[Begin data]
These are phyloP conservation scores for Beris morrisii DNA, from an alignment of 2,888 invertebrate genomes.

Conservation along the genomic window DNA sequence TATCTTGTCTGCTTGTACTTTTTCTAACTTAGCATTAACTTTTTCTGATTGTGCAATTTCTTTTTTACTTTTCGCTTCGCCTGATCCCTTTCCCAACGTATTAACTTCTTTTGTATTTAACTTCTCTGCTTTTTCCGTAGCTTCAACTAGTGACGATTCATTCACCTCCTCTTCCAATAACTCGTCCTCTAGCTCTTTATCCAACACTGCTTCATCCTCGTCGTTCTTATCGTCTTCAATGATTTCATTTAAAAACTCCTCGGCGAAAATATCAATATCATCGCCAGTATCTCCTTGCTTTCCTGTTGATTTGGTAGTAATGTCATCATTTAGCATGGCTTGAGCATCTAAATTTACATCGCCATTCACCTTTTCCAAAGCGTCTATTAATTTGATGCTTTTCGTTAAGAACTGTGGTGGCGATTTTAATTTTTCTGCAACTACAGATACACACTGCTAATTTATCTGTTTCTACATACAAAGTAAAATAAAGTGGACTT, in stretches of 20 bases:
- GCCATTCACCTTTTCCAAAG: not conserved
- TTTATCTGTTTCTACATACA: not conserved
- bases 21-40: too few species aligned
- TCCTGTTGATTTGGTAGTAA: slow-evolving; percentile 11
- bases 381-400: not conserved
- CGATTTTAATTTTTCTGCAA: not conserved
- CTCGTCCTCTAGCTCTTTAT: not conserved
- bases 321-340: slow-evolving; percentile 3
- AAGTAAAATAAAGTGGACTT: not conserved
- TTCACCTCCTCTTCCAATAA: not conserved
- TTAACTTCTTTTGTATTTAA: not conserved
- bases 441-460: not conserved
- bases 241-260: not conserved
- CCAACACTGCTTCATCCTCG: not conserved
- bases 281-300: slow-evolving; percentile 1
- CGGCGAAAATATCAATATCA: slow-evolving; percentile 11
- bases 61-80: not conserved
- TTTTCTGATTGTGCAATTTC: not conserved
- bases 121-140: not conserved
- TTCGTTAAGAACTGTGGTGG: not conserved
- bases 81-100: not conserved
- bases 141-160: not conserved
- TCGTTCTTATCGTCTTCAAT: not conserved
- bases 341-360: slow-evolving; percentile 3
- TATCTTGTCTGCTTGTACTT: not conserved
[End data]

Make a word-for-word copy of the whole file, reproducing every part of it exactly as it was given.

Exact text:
These are phyloP conservation scores for Beris morrisii DNA, from an alignment of 2,888 invertebrate genomes.

Conservation along the genomic window DNA sequence TATCTTGTCTGCTTGTACTTTTTCTAACTTAGCATTAACTTTTTCTGATTGTGCAATTTCTTTTTTACTTTTCGCTTCGCCTGATCCCTTTCCCAACGTATTAACTTCTTTTGTATTTAACTTCTCTGCTTTTTCCGTAGCTTCAACTAGTGACGATTCATTCACCTCCTCTTCCAATAACTCGTCCTCTAGCTCTTTATCCAACACTGCTTCATCCTCGTCGTTCTTATCGTCTTCAATGATTTCATTTAAAAACTCCTCGGCGAAAATATCAATATCATCGCCAGTATCTCCTTGCTTTCCTGTTGATTTGGTAGTAATGTCATCATTTAGCATGGCTTGAGCATCTAAATTTACATCGCCATTCACCTTTTCCAAAGCGTCTATTAATTTGATGCTTTTCGTTAAGAACTGTGGTGGCGATTTTAATTTTTCTGCAACTACAGATACACACTGCTAATTTATCTGTTTCTACATACAAAGTAAAATAAAGTGGACTT, in stretches of 20 bases:
- GCCATTCACCTTTTCCAAAG: not conserved
- TTTATCTGTTTCTACATACA: not conserved
- bases 21-40: too few species aligned
- TCCTGTTGATTTGGTAGTAA: slow-evolving; percentile 11
- bases 381-400: not conserved
- CGATTTTAATTTTTCTGCAA: not conserved
- CTCGTCCTCTAGCTCTTTAT: not conserved
- bases 321-340: slow-evolving; percentile 3
- AAGTAAAATAAAGTGGACTT: not conserved
- TTCACCTCCTCTTCCAATAA: not conserved
- TTAACTTCTTTTGTATTTAA: not conserved
- bases 441-460: not conserved
- bases 241-260: not conserved
- CCAACACTGCTTCATCCTCG: not conserved
- bases 281-300: slow-evolving; percentile 1
- CGGCGAAAATATCAATATCA: slow-evolving; percentile 11
- bases 61-80: not conserved
- TTTTCTGATTGTGCAATTTC: not conserved
- bases 121-140: not conserved
- TTCGTTAAGAACTGTGGTGG: not conserved
- bases 81-100: not conserved
- bases 141-160: not conserved
- TCGTTCTTATCGTCTTCAAT: not conserved
- bases 341-360: slow-evolving; percentile 3
- TATCTTGTCTGCTTGTACTT: not conserved